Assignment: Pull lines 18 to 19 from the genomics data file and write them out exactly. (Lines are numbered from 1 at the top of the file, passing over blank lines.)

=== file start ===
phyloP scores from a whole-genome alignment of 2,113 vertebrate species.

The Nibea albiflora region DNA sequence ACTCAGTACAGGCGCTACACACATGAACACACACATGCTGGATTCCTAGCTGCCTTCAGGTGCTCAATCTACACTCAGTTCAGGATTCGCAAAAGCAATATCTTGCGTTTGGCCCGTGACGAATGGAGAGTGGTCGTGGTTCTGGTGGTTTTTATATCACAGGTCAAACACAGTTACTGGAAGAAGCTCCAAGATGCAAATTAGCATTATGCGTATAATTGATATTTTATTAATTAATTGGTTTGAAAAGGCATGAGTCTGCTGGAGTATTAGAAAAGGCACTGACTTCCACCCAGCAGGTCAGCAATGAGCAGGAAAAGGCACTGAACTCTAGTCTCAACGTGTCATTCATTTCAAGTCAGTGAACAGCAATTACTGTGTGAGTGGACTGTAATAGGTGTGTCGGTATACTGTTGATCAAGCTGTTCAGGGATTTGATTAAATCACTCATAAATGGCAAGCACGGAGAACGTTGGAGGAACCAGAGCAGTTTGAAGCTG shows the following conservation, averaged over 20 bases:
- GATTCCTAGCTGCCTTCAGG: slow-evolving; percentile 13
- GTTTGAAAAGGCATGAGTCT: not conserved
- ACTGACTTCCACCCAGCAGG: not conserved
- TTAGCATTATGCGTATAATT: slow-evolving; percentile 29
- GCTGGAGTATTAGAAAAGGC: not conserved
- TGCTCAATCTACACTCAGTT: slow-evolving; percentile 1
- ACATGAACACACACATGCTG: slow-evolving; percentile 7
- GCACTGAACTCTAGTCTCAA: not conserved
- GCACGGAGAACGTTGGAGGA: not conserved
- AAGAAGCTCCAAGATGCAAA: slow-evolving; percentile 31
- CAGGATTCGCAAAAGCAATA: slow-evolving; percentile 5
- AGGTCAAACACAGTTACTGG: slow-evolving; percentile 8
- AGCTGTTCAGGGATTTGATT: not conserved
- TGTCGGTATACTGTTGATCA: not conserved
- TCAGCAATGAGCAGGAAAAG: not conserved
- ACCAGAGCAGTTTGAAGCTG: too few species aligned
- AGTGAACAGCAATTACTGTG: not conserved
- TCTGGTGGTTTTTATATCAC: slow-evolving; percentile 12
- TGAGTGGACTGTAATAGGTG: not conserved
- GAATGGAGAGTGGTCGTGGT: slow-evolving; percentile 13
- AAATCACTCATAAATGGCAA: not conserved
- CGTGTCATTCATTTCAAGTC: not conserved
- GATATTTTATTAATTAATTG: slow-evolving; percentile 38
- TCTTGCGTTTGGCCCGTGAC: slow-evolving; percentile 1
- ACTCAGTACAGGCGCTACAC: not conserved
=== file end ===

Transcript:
- ACCAGAGCAGTTTGAAGCTG: too few species aligned
- AGTGAACAGCAATTACTGTG: not conserved